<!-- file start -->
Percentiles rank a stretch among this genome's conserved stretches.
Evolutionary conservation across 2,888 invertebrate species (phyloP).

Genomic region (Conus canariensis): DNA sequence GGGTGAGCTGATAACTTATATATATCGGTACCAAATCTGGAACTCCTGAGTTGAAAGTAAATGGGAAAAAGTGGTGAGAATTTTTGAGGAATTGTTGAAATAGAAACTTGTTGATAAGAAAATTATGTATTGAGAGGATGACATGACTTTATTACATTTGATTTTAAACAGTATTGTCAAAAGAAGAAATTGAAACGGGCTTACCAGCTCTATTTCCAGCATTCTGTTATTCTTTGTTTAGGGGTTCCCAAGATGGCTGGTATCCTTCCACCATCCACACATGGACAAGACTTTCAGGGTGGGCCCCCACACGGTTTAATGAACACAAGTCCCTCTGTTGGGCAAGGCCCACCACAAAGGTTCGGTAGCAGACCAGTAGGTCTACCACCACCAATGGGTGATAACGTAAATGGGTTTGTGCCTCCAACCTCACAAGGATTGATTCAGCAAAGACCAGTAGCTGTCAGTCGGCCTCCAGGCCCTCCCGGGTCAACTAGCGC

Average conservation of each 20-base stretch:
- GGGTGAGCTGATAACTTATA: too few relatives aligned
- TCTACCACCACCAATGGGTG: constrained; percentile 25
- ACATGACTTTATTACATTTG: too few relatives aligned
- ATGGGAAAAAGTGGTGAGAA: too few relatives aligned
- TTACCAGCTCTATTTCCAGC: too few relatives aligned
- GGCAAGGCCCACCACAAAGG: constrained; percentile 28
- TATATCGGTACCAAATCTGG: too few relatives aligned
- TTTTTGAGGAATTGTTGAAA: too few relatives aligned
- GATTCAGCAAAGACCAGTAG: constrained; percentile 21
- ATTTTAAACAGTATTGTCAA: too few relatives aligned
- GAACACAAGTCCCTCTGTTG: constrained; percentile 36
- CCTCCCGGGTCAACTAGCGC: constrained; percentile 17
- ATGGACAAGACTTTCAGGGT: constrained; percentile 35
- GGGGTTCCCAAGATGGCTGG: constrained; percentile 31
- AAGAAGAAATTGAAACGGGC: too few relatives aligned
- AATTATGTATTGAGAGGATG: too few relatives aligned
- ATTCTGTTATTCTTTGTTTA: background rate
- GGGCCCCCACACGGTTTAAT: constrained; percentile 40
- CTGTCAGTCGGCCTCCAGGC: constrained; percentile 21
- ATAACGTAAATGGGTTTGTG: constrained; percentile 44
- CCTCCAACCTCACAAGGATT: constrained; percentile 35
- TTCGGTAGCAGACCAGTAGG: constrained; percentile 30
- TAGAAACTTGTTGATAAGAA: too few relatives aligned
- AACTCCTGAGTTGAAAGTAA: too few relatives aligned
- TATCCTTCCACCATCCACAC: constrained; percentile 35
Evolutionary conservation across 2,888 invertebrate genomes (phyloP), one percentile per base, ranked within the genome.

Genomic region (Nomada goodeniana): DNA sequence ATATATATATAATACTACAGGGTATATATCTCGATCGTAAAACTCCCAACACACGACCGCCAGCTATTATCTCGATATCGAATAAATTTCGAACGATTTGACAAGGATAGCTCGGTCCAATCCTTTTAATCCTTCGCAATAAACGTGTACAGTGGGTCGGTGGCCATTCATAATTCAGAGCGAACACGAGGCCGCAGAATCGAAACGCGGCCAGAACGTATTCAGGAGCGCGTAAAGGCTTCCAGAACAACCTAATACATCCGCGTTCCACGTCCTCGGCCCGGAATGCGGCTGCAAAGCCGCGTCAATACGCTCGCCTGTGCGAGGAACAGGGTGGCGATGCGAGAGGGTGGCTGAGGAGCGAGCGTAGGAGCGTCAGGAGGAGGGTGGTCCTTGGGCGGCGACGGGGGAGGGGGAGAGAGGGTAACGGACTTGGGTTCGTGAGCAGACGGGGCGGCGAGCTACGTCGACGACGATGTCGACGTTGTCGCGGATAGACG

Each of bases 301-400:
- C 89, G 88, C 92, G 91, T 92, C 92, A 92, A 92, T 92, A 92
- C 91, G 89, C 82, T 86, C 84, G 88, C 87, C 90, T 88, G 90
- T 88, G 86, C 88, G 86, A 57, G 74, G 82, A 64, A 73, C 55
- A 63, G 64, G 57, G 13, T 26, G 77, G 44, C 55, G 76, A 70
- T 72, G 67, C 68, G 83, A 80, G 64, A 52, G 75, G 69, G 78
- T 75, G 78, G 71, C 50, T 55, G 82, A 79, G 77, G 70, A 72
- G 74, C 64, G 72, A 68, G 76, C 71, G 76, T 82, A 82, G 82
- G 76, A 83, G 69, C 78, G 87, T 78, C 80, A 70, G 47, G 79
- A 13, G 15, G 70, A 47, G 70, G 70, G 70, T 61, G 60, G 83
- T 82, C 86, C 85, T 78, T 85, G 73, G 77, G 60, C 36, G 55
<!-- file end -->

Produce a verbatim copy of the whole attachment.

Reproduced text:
Percentiles rank a stretch among this genome's conserved stretches.
Evolutionary conservation across 2,888 invertebrate species (phyloP).

Genomic region (Conus canariensis): DNA sequence GGGTGAGCTGATAACTTATATATATCGGTACCAAATCTGGAACTCCTGAGTTGAAAGTAAATGGGAAAAAGTGGTGAGAATTTTTGAGGAATTGTTGAAATAGAAACTTGTTGATAAGAAAATTATGTATTGAGAGGATGACATGACTTTATTACATTTGATTTTAAACAGTATTGTCAAAAGAAGAAATTGAAACGGGCTTACCAGCTCTATTTCCAGCATTCTGTTATTCTTTGTTTAGGGGTTCCCAAGATGGCTGGTATCCTTCCACCATCCACACATGGACAAGACTTTCAGGGTGGGCCCCCACACGGTTTAATGAACACAAGTCCCTCTGTTGGGCAAGGCCCACCACAAAGGTTCGGTAGCAGACCAGTAGGTCTACCACCACCAATGGGTGATAACGTAAATGGGTTTGTGCCTCCAACCTCACAAGGATTGATTCAGCAAAGACCAGTAGCTGTCAGTCGGCCTCCAGGCCCTCCCGGGTCAACTAGCGC

Average conservation of each 20-base stretch:
- GGGTGAGCTGATAACTTATA: too few relatives aligned
- TCTACCACCACCAATGGGTG: constrained; percentile 25
- ACATGACTTTATTACATTTG: too few relatives aligned
- ATGGGAAAAAGTGGTGAGAA: too few relatives aligned
- TTACCAGCTCTATTTCCAGC: too few relatives aligned
- GGCAAGGCCCACCACAAAGG: constrained; percentile 28
- TATATCGGTACCAAATCTGG: too few relatives aligned
- TTTTTGAGGAATTGTTGAAA: too few relatives aligned
- GATTCAGCAAAGACCAGTAG: constrained; percentile 21
- ATTTTAAACAGTATTGTCAA: too few relatives aligned
- GAACACAAGTCCCTCTGTTG: constrained; percentile 36
- CCTCCCGGGTCAACTAGCGC: constrained; percentile 17
- ATGGACAAGACTTTCAGGGT: constrained; percentile 35
- GGGGTTCCCAAGATGGCTGG: constrained; percentile 31
- AAGAAGAAATTGAAACGGGC: too few relatives aligned
- AATTATGTATTGAGAGGATG: too few relatives aligned
- ATTCTGTTATTCTTTGTTTA: background rate
- GGGCCCCCACACGGTTTAAT: constrained; percentile 40
- CTGTCAGTCGGCCTCCAGGC: constrained; percentile 21
- ATAACGTAAATGGGTTTGTG: constrained; percentile 44
- CCTCCAACCTCACAAGGATT: constrained; percentile 35
- TTCGGTAGCAGACCAGTAGG: constrained; percentile 30
- TAGAAACTTGTTGATAAGAA: too few relatives aligned
- AACTCCTGAGTTGAAAGTAA: too few relatives aligned
- TATCCTTCCACCATCCACAC: constrained; percentile 35
Evolutionary conservation across 2,888 invertebrate genomes (phyloP), one percentile per base, ranked within the genome.

Genomic region (Nomada goodeniana): DNA sequence ATATATATATAATACTACAGGGTATATATCTCGATCGTAAAACTCCCAACACACGACCGCCAGCTATTATCTCGATATCGAATAAATTTCGAACGATTTGACAAGGATAGCTCGGTCCAATCCTTTTAATCCTTCGCAATAAACGTGTACAGTGGGTCGGTGGCCATTCATAATTCAGAGCGAACACGAGGCCGCAGAATCGAAACGCGGCCAGAACGTATTCAGGAGCGCGTAAAGGCTTCCAGAACAACCTAATACATCCGCGTTCCACGTCCTCGGCCCGGAATGCGGCTGCAAAGCCGCGTCAATACGCTCGCCTGTGCGAGGAACAGGGTGGCGATGCGAGAGGGTGGCTGAGGAGCGAGCGTAGGAGCGTCAGGAGGAGGGTGGTCCTTGGGCGGCGACGGGGGAGGGGGAGAGAGGGTAACGGACTTGGGTTCGTGAGCAGACGGGGCGGCGAGCTACGTCGACGACGATGTCGACGTTGTCGCGGATAGACG

Each of bases 301-400:
- C 89, G 88, C 92, G 91, T 92, C 92, A 92, A 92, T 92, A 92
- C 91, G 89, C 82, T 86, C 84, G 88, C 87, C 90, T 88, G 90
- T 88, G 86, C 88, G 86, A 57, G 74, G 82, A 64, A 73, C 55
- A 63, G 64, G 57, G 13, T 26, G 77, G 44, C 55, G 76, A 70
- T 72, G 67, C 68, G 83, A 80, G 64, A 52, G 75, G 69, G 78
- T 75, G 78, G 71, C 50, T 55, G 82, A 79, G 77, G 70, A 72
- G 74, C 64, G 72, A 68, G 76, C 71, G 76, T 82, A 82, G 82
- G 76, A 83, G 69, C 78, G 87, T 78, C 80, A 70, G 47, G 79
- A 13, G 15, G 70, A 47, G 70, G 70, G 70, T 61, G 60, G 83
- T 82, C 86, C 85, T 78, T 85, G 73, G 77, G 60, C 36, G 55